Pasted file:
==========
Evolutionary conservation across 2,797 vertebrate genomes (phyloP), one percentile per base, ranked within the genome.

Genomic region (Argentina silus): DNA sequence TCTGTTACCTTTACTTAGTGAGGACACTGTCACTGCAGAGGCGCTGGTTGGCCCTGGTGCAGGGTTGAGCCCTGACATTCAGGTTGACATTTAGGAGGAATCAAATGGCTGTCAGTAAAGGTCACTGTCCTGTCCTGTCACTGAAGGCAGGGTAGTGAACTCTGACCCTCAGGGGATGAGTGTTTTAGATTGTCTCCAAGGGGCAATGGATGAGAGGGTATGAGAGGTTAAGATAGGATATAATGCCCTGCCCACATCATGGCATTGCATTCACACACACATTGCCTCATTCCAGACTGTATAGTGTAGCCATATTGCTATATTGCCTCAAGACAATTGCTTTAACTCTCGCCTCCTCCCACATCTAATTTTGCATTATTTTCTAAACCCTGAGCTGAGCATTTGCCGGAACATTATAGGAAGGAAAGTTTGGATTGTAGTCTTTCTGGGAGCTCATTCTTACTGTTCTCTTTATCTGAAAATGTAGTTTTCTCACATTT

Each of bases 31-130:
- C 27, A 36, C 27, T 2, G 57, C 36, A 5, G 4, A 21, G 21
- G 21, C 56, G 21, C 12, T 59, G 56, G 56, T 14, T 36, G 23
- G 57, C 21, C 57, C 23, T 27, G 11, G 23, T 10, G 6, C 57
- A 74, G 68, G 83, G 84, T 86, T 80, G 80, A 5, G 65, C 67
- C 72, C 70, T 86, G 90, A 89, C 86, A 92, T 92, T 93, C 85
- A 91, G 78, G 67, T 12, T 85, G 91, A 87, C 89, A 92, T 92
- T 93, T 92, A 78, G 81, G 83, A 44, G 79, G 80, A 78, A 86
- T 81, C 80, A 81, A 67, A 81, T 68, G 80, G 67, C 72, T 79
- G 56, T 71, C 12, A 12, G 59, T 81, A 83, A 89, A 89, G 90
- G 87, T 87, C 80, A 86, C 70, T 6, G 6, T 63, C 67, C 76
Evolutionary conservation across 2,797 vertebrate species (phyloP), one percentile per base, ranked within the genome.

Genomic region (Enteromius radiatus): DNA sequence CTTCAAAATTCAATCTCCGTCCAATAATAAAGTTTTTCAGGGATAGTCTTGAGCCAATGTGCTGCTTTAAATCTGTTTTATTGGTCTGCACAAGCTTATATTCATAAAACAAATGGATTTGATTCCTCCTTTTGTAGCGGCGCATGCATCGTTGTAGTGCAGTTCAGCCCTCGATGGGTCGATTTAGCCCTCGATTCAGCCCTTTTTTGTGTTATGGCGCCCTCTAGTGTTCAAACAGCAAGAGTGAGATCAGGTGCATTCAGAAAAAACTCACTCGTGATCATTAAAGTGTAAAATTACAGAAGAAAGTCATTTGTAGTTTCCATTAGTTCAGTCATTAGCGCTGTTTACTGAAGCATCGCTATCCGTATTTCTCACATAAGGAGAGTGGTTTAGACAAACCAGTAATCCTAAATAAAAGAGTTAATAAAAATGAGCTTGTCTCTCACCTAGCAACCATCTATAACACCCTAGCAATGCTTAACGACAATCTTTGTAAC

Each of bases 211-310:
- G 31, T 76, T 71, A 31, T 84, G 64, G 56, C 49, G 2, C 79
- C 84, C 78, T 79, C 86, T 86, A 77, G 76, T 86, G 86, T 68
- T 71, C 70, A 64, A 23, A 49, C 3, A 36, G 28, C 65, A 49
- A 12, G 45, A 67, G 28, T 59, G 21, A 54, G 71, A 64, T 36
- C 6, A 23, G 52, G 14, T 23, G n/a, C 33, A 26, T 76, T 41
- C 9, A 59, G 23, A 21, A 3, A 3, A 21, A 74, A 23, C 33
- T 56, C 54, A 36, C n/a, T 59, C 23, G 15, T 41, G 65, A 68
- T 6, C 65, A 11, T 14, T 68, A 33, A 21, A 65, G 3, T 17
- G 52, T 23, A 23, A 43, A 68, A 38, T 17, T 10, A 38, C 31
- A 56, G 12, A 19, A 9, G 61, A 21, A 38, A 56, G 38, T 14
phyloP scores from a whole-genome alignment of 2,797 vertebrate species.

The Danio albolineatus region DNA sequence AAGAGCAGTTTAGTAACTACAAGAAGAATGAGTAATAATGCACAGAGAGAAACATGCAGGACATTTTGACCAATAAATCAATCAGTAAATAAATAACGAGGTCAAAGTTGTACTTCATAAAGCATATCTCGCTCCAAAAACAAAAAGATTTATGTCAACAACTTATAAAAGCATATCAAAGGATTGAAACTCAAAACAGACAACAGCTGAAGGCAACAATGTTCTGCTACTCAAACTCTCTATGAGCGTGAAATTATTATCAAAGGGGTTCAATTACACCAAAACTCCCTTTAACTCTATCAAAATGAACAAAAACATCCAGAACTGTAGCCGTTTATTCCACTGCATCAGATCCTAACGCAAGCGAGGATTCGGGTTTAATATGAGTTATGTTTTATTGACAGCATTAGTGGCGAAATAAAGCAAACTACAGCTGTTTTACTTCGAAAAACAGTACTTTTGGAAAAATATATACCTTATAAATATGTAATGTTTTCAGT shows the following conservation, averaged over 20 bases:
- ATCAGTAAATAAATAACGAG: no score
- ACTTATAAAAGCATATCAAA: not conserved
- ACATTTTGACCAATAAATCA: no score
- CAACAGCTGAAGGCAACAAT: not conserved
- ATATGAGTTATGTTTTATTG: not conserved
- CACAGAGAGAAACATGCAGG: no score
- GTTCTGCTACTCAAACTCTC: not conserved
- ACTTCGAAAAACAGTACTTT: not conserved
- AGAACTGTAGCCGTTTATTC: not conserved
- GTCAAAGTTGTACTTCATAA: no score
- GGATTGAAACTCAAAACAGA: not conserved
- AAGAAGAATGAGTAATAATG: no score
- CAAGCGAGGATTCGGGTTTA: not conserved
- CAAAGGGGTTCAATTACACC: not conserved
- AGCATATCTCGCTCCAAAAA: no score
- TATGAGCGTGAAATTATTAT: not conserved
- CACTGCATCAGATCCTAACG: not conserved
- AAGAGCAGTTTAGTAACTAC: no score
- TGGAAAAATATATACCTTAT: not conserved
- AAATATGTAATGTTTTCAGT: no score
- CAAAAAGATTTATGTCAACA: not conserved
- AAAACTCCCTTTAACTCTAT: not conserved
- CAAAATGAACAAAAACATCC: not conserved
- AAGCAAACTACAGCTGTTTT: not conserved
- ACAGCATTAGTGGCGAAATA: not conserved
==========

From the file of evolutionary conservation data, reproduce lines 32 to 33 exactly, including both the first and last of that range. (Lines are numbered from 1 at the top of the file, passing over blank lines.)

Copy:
- CAACAGCTGAAGGCAACAAT: not conserved
- ATATGAGTTATGTTTTATTG: not conserved